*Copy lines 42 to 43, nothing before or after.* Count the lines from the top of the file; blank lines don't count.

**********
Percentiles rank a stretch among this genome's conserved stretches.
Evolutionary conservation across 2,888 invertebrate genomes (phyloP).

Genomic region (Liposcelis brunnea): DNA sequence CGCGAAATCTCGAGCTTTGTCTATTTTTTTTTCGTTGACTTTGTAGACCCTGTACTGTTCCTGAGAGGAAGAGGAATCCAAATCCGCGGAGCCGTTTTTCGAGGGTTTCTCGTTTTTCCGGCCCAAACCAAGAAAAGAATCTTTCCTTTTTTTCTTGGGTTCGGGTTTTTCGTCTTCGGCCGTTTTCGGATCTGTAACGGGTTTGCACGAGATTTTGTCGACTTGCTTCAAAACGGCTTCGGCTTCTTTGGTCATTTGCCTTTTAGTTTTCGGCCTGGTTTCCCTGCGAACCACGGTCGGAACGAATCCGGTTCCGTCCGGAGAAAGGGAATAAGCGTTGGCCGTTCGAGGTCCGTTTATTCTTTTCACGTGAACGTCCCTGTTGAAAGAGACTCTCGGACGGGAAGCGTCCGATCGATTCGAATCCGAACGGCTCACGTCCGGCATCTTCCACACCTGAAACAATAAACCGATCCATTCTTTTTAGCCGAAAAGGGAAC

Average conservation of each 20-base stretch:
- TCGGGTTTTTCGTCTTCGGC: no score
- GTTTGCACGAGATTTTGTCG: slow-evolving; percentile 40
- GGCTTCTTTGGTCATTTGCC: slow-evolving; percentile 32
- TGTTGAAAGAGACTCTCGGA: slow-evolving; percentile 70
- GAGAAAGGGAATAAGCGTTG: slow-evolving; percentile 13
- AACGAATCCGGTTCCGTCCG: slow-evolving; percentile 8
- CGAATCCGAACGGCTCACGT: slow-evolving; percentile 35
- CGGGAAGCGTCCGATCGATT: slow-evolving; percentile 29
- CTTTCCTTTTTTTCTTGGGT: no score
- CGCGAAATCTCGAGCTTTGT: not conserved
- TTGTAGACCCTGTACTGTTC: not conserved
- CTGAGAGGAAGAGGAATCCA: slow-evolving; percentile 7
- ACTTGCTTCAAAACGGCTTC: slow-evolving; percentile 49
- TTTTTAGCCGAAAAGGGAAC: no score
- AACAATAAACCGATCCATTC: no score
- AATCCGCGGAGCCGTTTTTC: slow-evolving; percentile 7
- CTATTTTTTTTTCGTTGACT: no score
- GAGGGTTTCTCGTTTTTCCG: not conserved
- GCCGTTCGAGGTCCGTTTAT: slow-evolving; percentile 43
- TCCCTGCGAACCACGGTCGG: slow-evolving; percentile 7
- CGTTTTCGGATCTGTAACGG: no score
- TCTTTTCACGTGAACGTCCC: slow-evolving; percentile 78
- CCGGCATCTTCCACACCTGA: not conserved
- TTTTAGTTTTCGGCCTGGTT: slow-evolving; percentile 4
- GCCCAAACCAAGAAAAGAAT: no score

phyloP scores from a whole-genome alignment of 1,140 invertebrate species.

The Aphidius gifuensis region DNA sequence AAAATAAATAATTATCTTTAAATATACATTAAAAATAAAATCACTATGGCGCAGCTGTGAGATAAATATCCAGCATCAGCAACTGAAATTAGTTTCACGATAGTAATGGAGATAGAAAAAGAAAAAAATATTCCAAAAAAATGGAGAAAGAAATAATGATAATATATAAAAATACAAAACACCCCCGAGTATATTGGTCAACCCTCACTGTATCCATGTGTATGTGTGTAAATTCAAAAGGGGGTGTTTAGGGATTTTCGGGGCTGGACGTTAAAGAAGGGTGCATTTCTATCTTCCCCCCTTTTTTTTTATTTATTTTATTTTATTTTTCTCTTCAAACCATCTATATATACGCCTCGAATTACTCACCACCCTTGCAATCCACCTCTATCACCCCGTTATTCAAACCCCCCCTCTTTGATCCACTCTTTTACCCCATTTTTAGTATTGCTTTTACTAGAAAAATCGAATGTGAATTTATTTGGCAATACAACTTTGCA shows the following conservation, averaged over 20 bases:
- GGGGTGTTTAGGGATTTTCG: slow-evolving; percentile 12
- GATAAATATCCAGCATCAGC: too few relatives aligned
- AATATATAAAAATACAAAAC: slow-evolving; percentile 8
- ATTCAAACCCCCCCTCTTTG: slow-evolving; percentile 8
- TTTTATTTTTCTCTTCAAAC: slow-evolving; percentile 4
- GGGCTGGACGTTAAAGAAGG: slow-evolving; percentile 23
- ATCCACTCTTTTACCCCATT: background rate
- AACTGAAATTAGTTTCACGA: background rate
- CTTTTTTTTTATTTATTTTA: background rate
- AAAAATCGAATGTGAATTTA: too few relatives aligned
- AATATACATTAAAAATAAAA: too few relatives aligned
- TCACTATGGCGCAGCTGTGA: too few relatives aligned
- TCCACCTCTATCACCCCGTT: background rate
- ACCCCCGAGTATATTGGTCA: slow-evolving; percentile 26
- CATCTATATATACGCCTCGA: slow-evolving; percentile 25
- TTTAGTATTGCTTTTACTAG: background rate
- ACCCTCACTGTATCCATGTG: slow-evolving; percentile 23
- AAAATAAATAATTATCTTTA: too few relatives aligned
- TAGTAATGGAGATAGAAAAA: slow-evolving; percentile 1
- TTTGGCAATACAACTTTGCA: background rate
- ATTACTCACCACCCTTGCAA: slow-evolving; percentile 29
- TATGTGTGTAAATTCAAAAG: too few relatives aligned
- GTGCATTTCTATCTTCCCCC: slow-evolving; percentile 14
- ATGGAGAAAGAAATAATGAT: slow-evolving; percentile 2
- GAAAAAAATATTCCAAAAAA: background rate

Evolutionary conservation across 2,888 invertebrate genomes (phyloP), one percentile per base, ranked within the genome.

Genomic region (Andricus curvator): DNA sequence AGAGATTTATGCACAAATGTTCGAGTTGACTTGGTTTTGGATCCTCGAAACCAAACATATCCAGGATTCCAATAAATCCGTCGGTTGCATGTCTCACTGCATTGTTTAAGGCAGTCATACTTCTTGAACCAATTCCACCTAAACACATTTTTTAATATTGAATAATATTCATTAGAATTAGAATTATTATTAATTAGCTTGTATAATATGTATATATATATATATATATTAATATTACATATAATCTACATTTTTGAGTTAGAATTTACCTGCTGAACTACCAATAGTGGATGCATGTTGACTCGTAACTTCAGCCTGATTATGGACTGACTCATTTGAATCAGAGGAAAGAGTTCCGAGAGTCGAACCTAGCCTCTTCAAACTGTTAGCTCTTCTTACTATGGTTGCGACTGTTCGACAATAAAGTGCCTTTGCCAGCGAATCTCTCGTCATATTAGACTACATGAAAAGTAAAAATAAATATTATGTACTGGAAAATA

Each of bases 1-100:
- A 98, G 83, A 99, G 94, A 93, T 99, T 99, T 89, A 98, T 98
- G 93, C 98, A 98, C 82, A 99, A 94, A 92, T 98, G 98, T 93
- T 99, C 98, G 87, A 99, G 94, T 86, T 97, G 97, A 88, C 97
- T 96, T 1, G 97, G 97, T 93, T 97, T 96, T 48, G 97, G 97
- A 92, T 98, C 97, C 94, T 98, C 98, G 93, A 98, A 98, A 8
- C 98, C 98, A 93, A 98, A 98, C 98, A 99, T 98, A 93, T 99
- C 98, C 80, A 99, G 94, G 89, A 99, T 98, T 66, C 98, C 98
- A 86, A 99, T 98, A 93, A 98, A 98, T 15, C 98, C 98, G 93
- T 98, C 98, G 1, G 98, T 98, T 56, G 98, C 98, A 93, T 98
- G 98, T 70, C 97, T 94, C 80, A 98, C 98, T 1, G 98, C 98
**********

- AATATACATTAAAAATAAAA: too few relatives aligned
- TCACTATGGCGCAGCTGTGA: too few relatives aligned